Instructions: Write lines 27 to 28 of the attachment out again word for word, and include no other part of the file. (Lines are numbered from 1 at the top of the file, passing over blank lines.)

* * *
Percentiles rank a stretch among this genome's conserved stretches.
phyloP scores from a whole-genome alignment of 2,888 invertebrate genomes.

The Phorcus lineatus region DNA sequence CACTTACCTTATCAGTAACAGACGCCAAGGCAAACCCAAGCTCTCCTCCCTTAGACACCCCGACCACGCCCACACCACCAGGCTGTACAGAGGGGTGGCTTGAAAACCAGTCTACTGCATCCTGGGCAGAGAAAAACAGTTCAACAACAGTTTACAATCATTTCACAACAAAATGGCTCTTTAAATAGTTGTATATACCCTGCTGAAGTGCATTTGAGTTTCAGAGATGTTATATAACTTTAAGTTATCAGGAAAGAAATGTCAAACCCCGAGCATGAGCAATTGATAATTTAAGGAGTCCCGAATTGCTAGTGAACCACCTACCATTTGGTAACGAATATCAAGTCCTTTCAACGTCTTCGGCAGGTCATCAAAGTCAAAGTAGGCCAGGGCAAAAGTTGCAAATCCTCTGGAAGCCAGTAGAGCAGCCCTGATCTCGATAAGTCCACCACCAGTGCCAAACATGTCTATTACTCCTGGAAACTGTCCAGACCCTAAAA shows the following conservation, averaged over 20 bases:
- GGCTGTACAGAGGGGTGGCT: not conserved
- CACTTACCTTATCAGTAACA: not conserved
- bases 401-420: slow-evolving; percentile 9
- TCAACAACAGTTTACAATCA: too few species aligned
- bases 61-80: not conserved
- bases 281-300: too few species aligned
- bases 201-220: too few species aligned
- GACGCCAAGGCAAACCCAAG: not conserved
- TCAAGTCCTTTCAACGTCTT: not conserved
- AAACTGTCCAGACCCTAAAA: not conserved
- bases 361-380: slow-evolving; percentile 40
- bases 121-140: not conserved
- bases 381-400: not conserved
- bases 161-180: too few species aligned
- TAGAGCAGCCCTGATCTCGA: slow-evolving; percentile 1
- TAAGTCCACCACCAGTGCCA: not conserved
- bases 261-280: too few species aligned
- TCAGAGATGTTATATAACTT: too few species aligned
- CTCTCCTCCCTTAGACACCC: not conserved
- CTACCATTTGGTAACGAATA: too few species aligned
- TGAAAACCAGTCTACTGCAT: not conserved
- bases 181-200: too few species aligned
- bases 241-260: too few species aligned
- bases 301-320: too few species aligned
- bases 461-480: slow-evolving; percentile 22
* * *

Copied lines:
- bases 301-320: too few species aligned
- bases 461-480: slow-evolving; percentile 22